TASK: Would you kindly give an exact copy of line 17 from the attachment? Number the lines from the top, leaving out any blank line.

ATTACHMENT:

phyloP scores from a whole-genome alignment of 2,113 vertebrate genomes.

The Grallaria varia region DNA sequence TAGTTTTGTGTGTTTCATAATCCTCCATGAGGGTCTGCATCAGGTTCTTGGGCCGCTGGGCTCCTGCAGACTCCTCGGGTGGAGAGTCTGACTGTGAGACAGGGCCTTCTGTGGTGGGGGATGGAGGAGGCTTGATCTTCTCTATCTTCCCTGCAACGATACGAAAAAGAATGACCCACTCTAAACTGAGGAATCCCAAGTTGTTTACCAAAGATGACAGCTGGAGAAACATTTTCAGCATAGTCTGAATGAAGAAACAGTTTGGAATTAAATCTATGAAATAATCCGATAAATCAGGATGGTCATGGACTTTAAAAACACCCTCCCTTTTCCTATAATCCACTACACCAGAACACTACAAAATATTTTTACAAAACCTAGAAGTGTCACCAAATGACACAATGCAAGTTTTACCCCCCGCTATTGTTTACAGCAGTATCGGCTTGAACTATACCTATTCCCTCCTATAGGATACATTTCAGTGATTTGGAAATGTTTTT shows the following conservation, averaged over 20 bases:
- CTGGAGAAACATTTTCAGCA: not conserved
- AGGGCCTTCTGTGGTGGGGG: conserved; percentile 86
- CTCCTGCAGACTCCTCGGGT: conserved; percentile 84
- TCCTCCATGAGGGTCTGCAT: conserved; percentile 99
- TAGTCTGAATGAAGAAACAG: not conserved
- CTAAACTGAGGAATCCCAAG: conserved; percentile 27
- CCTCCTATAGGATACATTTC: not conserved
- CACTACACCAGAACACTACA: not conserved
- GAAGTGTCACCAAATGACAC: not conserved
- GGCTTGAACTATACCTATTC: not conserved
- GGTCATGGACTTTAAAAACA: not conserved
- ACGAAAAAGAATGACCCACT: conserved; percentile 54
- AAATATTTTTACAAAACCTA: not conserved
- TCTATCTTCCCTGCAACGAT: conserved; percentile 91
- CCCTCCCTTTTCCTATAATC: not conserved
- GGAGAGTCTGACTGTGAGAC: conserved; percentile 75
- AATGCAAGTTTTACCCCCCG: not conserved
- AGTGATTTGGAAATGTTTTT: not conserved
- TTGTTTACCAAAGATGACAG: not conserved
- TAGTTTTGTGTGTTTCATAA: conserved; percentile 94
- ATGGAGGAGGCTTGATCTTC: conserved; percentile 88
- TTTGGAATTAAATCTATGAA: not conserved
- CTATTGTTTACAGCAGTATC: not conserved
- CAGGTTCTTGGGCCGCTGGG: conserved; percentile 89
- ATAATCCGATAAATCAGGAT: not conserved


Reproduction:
- CCCTCCCTTTTCCTATAATC: not conserved